Expanding hollow-point bullets open with four or six petals into a mushroom nearly twice the original diameter. They can have polymer tips that initiate rapid expansion on thin skinned animals, or be un-tipped for thicker skinned animals with equal expansion, but which open slightly deeper. The hollow-point opens with hydraulic pressure and retains most of the original weight (between 98% and 99.7% in tests). These bullets penetrate deeply because they do not fragment, they cause high amounts of shock due to the rapid and wide expansion, and they have sharp petals that cut effectively deep in the wound channel. These bullets differ from fragmenting-tip hollow-points in that they have high weight retention and a single wound channel. Examples include Barnes TSX, Hornady GMX, Nosler E-Tip, Federal Trophy Copper, and Winchester Powercore 95/5.
Fragmenting tip hollow-point bullets
Fragmenting-tip hollow-points are similar in construction to the expanding hollow-point bullets, but have a distinct difference after expansion is started. Just like expanding hollow points, hydraulic pressure causes the tip to open into several razor sharp petals, but in this case, the petals separate from the bullet shank, causing diverging wound channels. The shank continues to penetrate deeper into the tissue and causes cavitation with a flat meplat that results in high amounts of damage to internal organs and produces an exit wound to increase blood loss and assist trailing. These bullets open quickly and can have very large initial wound cavities that dissipate energy into the tissue, as well as a deep wound channel and exit wound. Examples include: GS Custom bullets, Norma Kalahari, and Cutting Edge bullets.
Center-fire rifle frangible bullets are designed to disintegrate into powder-like particles upon striking an object. These projectiles were initially intended for target practice involving close range shooting or indoor ranges. However, these bullets also provide an alternative to lead-based small/varmint hunting rounds. These bullets provide great accuracy from small caliber rifles and usually produce a small entry hole and no exit. This is why many varmint hunters who sell their pelts use frangible bullets when hunting. Frangible bullets mainly consist of a copper jacket with a powdered copper, zinc, tungsten or tin core. Since these bullets spread powder throughout the animal, it is not recommended to use on game that the hunter intends to consume. Manufactures include: Barnes Varmint Grenade, Hornady NTX, Nosler Ballistic Tip Lead Free, SinterFire, DRT bullets.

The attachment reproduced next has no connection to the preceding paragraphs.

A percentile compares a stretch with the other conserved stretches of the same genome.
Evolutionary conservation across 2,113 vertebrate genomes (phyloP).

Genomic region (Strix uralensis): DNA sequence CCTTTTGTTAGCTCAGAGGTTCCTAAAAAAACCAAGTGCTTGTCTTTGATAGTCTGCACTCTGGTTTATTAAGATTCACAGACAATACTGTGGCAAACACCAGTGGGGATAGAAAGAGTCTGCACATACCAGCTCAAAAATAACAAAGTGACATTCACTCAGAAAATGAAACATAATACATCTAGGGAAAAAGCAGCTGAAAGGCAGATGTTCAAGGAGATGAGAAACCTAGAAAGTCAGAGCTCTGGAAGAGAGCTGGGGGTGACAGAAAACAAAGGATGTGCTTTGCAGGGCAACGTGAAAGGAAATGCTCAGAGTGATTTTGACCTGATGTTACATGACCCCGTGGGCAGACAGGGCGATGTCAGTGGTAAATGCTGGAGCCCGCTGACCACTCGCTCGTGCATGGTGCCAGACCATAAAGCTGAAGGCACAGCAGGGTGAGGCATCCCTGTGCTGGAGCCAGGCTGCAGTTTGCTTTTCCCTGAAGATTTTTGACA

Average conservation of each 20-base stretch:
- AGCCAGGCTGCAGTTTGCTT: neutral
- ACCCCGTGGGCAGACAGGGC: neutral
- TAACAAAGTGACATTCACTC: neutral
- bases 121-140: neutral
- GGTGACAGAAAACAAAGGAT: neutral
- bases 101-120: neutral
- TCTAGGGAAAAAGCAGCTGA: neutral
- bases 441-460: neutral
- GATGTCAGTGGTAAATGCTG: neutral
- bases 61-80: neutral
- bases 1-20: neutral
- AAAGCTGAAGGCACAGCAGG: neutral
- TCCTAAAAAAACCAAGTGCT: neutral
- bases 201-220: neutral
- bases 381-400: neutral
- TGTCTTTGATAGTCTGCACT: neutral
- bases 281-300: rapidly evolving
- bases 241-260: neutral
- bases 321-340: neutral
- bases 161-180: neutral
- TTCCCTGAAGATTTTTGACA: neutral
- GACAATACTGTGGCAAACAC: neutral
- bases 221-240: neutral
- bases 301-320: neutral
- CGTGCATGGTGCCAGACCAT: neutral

Monolithic bullets are longer than lead core bullets of the same weight. Longer bullets may react differently, depending on the twist rate of your barrel. Choosing a lighter non-lead option will result in a similar length and performance to the lead bullets you are used to.
Photos: Conservation Media © 2013
Many non-lead bullets have a polymer tip. The tip covers a large hollow point, which helps initiate rapid expansion. Tipped bullets are great options for lighter game. Some bullets without a polymer tip are marketed for delayed expansion and increased penetration. Delayed penetration isn’t generally needed in deer sized game.
|Every gun handles ammunition differently. Try different brands or different bullet configurations to find out which works best in your gun and for your hunt.|
Sight in. As with any ammo, take time to sight in. Non-lead ammunition is extremely accurate but may shoot to a different point of impact in comparison to lead ammo. Know your ammo before you head into the field.
|Shot placement is everything. Aim for areas that use the advantages of non-lead. Non-lead bullets benefit from going through tough tissues and fluid filled organs. Aim for the front end of the vitals to maximize expansion and increase the chances of breaking the shoulder. Non-lead bullets should easily crush the bone in deer-sized game.|
For the best prices and availability, Shop Online. Most states and cities allow sportsmen to buy ammunition online. Just be sure to order ahead of time.
Non-lead bullets can also be found in many local gun stores and sporting goods retailers. If your bullet size is unavailable most retail stores will special order ammunition.
We understand that finding ammunition for a particular rifle can be difficult, especially so with hard-to-find calibers. While HWNL does not endorse any manufacturer or retailer over another, here are a few helpful tips to find ammo:
» If it isn’t found by using a search function, find a custom ammunition loader. Custom loaders can make any known cartridge, and some will use once-fired brass from the client to reduce costs.
» Visiting your local gun store and asking for non-lead ammunition may be the most convenient way to purchase non-lead ammunition. Knowing what brands and bullet models are available in non-lead before going to your local store is always a good idea.
» Bullets are widely available and we have found 293 cartridges loaded with non-lead bullets made by custom loaders.
» Lastly, email firstname.lastname@example.org and use our experience to help you find the cartridge for you.